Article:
Block time on your calendar for reading the same way you block time for any other important task. Then turn off your phone, step away from your computer and other devices, and immerse yourself for your daily training time. Set a timer so you aren’t tempted to cheat.If you aren’t used to focusing for more than a few minutes at a time, you’re going to struggle at first. The average office worker switches tasks or is interrupted about every three minutes, so you may be used to letting your brain off the hook. Your brain probably doesn’t focus for very long in its day-to-day work, which means reading will feel like a serious workout. Don’t give up. Gently prompt your brain to get back to reading.

You may discover that your brain focuses better at certain times of day. Experiment. If you are reading at night and find yourself falling asleep, get up a few minutes earlier and read right after you get up. Or take a few minutes in the middle of your workday (if you can). Read during your commute. Read while you eat or while you cook. Listen to audiobooks at the gym. The point is to set a time that works for you and then stick to it.

If you reach the end of the day and you haven’t done your reading, you know what you need to do before you go to sleep.

Recognize that reading is a valid use of your time.You’ll be tempted to convince yourself that you have more important things to do than read. That’s because in our culture we tend to treat reading as leisure time. That’s why the “I’m-too-busy people” respond as they do. They are not telling you anything about the time they have in a day. They are telling you that they are too productive to have leisure time. Your reading, they think, is evidence that you aren’t producing as much as they are. But reading, whether its leisure or not, is a valuable use if your time if you decide that’s the case.If you really want to make the case to Mr. I’m-Too-Busy, you can tell him about all the research that points to the value of reading for increasing empathy, building fluid intelligence, and improving your memory. But it’s also perfectly fine to read because you want to read—whether you consider it leisure or not. It’s valuable if we believe it is.

Embrace that saying yes to reading means saying no to other things. I frequently hear non-Readers say that they don’t read because they don’t want to give up TV, exercise, or time with friends and family. The truth is that reading does require time and that time has to come from somewhere.To be a Reader is to commit to devoting at least some of your free time to your books.

But reading doesn’t have to take all your time. It can co-exist with the other activities you want to do. You can shave a few minutes from your evening TV time. You can read with your friends and family—either out loud or silently. Turn off the TV and tell the family that everyone is going to read for a half hour. Meet a friend at a coffee shop and bring books to read. You can listen to audiobooks on the treadmill or while you walk the dog. Reading can be incorporated into your life in all kinds of ways.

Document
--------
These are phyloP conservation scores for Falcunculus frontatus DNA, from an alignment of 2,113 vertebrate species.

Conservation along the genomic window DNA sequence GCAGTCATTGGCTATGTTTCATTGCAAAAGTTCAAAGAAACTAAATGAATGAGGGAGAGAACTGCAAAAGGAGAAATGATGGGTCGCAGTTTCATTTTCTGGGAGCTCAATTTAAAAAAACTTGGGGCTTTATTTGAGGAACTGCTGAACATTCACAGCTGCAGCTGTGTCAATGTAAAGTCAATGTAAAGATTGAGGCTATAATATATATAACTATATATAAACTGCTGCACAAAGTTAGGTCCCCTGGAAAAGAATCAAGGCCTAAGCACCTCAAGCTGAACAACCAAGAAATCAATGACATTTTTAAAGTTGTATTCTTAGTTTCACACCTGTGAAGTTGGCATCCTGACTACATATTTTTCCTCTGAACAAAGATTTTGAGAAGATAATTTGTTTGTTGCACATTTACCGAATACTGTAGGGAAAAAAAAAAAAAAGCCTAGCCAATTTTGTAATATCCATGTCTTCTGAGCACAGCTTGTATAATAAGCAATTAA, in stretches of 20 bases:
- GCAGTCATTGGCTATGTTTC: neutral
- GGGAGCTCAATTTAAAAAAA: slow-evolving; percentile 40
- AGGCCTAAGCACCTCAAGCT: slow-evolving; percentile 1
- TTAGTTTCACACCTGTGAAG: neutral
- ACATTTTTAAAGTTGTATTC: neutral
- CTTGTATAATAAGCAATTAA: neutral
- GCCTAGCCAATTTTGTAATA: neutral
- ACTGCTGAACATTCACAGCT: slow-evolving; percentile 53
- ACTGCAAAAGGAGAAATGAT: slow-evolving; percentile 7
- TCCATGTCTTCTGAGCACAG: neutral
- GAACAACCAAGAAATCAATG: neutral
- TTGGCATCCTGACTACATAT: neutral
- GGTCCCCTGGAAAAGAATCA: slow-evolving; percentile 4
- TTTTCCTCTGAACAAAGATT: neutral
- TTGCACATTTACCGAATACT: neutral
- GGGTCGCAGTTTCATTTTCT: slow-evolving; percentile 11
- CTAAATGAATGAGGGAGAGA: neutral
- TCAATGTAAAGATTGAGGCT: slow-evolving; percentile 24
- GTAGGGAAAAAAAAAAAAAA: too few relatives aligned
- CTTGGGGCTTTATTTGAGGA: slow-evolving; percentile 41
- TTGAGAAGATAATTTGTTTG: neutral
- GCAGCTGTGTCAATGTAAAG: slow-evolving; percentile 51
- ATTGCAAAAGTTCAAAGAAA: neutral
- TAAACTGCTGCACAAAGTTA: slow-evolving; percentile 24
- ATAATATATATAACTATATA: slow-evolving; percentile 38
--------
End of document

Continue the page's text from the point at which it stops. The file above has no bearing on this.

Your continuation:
Reading is a choice I make every day. I read because it fills me in a way nothing else does. I’m not reading because I have so much spare time than everyone else. I’m reading because that’s how I actively choose to spend time, it’s a way of life for me.

I’m never too busy to read because I’m never too busy to live.

The Tyranny of Meetings

Executive Boardroom

My reading schedule has suffered this week (already) because it’s the first week of school. If you are a professor–or a human being with a job–you probably get invited to a lot of meetings. A lot of soul-sucking meetings.

For that reason, I decided to return to my regular and impassioned rant against meetings. A well-run meeting with a clear agenda and defined outcomes can be useful. But many (most?) meetings are not just a waste of time, they are a waste of money and energy.  Let’s look at three ways meetings may be costing you more than you realized.

  1. If you spend an hour in a useless meeting, you’ve just wasted an hour of energy and time. Was it worth it? Meetings drain time and energy that could be spent in creative work that’s far more valuable than the meeting itself.
  2. Given that half of any workforce is likely introverted, meetings may very well be making half of those in attendance stressed out, more distracted, and less likely to use their non-meeting hours productively. Extroverts like meetings because they need the stimulation. Introverts die a little inside
  3. Meetings beget more meetings. Meetings are a habit, and just like any other habit, the urge to meet may overrule our critical thinking skills. How many meetings are absolutely necessary? How many meetings could be an email or a post on office discussion app, like Slack?

So let’s all try an experiment right now. Go to your calendar and select one meeting this week. Cancel it. Don’t reschedule it. Just cancel it. Ask yourself how much you—or anyone else—will miss if you don’t attend the meeting. 

If the sky doesn’t fall, take your message to the streets. Make meetings a strategic choice, not a habit.

Now let’s go read a book.